Drag Race Philippines Season 2 ends tonight. Before we crown the Philippines’ next drag superstar, let’s talk about the top six the franchise has produced.
Let me just get this out of the way so we can focus on the queens and the core of this episode. Why did they jam so many things into one episode?
From the one-on-one interviews with Mama Pao and KaladKaren, the music video shoot (having little airtime for Nunoy Revlon was a crime) and premiere, the queens’ messages to their younger selves, asking why they should win Drag Race Philippines Season 2, to a threeway lip sync and double elimination, Episode 9 felt like three episodes’ worth of streaming.
However, when I reminded myself that these editing and production choices were a logical result of two non-elimination episodes (which were more than well-deserved, if I may add), I stopped being critical about the whole thing.
Season 2 has given us some of the most monumental and emotional episodes in the franchise, and it has done a great job of showcasing a top six that’s wholesome, talented, and heartbreaking—that is, I’d be hurt regardless of whoever gets eliminated prior to the top four.
While we’ve already determined our finalists, I find it appropriate to cast the spotlight on each of the top six queens, as they’ve fought well to secure their places at this point of the show. As usual, there will be spoilers ahead, and I will be foregoing a chronological recap to carry out these insights.
A great run for Hana Beshie and ØV CÜNT
Hana Beshie lived up to her last name—I want to be her beshie! It was a treat seeing the growth of our CDO queen who entered the competition with camp, energy, and genuine spirit. Even with the harrowing incident with DeeDee (which Hana has implored people to move on from), it was great to see this queen pick herself up from that moment and deliver unadulterated fun.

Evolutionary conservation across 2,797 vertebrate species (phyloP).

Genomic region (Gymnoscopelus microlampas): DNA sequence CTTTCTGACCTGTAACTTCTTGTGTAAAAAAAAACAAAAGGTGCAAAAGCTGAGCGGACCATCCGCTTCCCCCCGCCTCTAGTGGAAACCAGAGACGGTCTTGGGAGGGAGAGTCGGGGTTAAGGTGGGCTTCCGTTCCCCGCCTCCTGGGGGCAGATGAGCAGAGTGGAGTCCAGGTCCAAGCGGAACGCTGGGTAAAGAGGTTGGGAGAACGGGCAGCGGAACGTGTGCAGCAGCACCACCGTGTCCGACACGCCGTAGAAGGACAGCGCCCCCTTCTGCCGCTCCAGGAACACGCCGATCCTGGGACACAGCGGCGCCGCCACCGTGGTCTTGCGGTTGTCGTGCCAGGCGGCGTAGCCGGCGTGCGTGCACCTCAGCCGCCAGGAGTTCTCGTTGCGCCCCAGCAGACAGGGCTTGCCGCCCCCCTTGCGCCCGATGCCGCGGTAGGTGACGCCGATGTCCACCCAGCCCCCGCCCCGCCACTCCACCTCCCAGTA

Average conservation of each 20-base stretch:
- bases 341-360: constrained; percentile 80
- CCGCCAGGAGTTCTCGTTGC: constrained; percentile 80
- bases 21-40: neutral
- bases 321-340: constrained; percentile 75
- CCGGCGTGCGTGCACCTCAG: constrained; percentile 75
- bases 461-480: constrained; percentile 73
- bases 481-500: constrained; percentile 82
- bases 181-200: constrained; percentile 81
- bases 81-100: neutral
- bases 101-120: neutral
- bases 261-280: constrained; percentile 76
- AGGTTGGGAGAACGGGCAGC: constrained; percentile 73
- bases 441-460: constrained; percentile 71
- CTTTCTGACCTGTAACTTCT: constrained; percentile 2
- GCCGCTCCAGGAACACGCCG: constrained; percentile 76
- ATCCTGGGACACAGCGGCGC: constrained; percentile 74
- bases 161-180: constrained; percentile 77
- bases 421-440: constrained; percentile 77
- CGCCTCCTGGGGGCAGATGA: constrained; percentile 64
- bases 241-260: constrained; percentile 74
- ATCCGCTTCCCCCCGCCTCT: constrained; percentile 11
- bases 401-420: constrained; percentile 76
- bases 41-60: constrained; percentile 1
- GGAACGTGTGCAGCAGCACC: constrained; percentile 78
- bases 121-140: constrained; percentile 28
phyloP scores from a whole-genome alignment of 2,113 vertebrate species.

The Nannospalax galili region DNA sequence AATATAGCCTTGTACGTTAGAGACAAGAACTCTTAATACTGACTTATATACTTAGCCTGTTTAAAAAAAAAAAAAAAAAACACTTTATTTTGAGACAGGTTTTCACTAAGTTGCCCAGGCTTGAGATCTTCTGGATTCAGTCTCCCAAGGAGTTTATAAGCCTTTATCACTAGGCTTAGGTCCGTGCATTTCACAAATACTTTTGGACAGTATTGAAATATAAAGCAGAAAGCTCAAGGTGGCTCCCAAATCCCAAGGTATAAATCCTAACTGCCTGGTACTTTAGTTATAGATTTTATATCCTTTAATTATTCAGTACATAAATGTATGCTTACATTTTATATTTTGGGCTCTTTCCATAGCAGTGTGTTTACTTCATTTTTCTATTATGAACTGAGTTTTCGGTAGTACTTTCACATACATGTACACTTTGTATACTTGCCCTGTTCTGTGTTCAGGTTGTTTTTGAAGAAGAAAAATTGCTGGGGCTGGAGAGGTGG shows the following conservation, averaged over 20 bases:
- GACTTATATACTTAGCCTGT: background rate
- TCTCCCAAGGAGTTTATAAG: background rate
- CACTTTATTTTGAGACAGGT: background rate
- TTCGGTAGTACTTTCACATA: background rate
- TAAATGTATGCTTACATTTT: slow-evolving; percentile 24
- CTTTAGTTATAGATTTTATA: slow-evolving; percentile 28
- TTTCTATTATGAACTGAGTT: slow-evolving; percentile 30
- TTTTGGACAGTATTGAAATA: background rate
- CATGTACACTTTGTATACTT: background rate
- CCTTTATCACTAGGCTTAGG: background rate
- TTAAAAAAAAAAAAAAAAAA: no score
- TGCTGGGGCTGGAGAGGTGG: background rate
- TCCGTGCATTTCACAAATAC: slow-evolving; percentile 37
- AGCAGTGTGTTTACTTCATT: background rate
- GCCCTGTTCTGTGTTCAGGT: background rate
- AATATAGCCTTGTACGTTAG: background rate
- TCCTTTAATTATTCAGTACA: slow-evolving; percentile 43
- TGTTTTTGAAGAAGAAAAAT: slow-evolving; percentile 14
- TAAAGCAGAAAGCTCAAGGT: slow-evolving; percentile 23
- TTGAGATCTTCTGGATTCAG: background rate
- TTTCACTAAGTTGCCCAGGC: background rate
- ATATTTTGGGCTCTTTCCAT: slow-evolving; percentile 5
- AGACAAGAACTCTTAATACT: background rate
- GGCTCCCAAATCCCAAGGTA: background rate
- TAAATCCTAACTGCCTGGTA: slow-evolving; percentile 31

Hana Beshie entered the top six without a RuBadge, but that did not stop her from giving it her all in the challenges. Perhaps one of the biggest spark plugs for her was that video from her parents, where they called Hana by her drag name for the first time. It was a significant moment for the Mindanaoan queen, as she used to hide the fact that she did drag from her parents for the longest time.
With Hana, I think that it wasn’t a case of her doing poorly, but rather a matter of everyone else stepping up their game even more. Her Beshie Beshie commercial was funny, she showcased how good she is at lip-syncing during the Rusical, and she brought her acting chops during the dramarama series challenge. She never strayed from her camp roots, but Hana never gave a boring performance.
Speaking of a queen who never compromised their identity, ØV CÜNT was also a force to be reckoned with this season. Coming into the competition as the spooky, alternative, avant-garde queen, ØV initially made me wonder whether her drag would stack up against the high caliber of queens that made it to Season 2. Queens of thier style and stature have won in other franchises (there’s the winner of RuPaul’s Drag Race Season 4, or the winner of Season 11, Yvie Oddly), so I thought it was possible for her—I just wondered whether Philippine viewers would be as receptive as our American counterparts.